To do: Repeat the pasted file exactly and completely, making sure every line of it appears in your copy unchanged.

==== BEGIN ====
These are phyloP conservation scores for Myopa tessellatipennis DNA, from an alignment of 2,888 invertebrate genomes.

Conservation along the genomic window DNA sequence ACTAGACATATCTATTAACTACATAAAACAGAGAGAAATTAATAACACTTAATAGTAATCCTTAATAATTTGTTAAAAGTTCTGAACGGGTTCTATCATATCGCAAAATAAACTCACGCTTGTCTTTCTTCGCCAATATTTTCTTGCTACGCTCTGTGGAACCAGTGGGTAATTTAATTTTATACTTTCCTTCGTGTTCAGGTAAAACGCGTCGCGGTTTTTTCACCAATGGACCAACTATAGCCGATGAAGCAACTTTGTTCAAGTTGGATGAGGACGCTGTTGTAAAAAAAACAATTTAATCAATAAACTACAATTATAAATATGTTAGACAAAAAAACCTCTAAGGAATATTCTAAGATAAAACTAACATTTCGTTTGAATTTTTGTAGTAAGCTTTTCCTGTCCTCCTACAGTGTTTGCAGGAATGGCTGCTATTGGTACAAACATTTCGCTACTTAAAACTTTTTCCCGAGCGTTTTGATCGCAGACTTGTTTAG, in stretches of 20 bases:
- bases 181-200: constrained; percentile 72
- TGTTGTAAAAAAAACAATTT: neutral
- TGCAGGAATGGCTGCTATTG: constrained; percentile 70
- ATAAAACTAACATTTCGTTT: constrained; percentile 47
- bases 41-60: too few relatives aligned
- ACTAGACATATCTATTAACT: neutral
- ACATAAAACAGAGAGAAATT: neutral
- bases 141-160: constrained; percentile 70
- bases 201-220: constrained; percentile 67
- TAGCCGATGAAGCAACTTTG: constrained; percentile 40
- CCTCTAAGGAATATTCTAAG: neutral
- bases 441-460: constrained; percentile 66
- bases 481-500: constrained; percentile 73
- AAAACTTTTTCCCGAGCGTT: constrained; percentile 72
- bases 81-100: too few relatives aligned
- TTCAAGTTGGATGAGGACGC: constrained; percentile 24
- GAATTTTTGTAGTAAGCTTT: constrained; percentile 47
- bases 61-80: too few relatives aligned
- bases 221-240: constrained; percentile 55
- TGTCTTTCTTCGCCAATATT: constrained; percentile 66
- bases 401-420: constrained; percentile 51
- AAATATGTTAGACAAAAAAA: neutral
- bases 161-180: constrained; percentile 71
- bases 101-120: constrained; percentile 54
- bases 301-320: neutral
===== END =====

These are phyloP conservation scores for Myopa tessellatipennis DNA, from an alignment of 2,888 invertebrate genomes.

Conservation along the genomic window DNA sequence ACTAGACATATCTATTAACTACATAAAACAGAGAGAAATTAATAACACTTAATAGTAATCCTTAATAATTTGTTAAAAGTTCTGAACGGGTTCTATCATATCGCAAAATAAACTCACGCTTGTCTTTCTTCGCCAATATTTTCTTGCTACGCTCTGTGGAACCAGTGGGTAATTTAATTTTATACTTTCCTTCGTGTTCAGGTAAAACGCGTCGCGGTTTTTTCACCAATGGACCAACTATAGCCGATGAAGCAACTTTGTTCAAGTTGGATGAGGACGCTGTTGTAAAAAAAACAATTTAATCAATAAACTACAATTATAAATATGTTAGACAAAAAAACCTCTAAGGAATATTCTAAGATAAAACTAACATTTCGTTTGAATTTTTGTAGTAAGCTTTTCCTGTCCTCCTACAGTGTTTGCAGGAATGGCTGCTATTGGTACAAACATTTCGCTACTTAAAACTTTTTCCCGAGCGTTTTGATCGCAGACTTGTTTAG, in stretches of 20 bases:
- bases 181-200: constrained; percentile 72
- TGTTGTAAAAAAAACAATTT: neutral
- TGCAGGAATGGCTGCTATTG: constrained; percentile 70
- ATAAAACTAACATTTCGTTT: constrained; percentile 47
- bases 41-60: too few relatives aligned
- ACTAGACATATCTATTAACT: neutral
- ACATAAAACAGAGAGAAATT: neutral
- bases 141-160: constrained; percentile 70
- bases 201-220: constrained; percentile 67
- TAGCCGATGAAGCAACTTTG: constrained; percentile 40
- CCTCTAAGGAATATTCTAAG: neutral
- bases 441-460: constrained; percentile 66
- bases 481-500: constrained; percentile 73
- AAAACTTTTTCCCGAGCGTT: constrained; percentile 72
- bases 81-100: too few relatives aligned
- TTCAAGTTGGATGAGGACGC: constrained; percentile 24
- GAATTTTTGTAGTAAGCTTT: constrained; percentile 47
- bases 61-80: too few relatives aligned
- bases 221-240: constrained; percentile 55
- TGTCTTTCTTCGCCAATATT: constrained; percentile 66
- bases 401-420: constrained; percentile 51
- AAATATGTTAGACAAAAAAA: neutral
- bases 161-180: constrained; percentile 71
- bases 101-120: constrained; percentile 54
- bases 301-320: neutral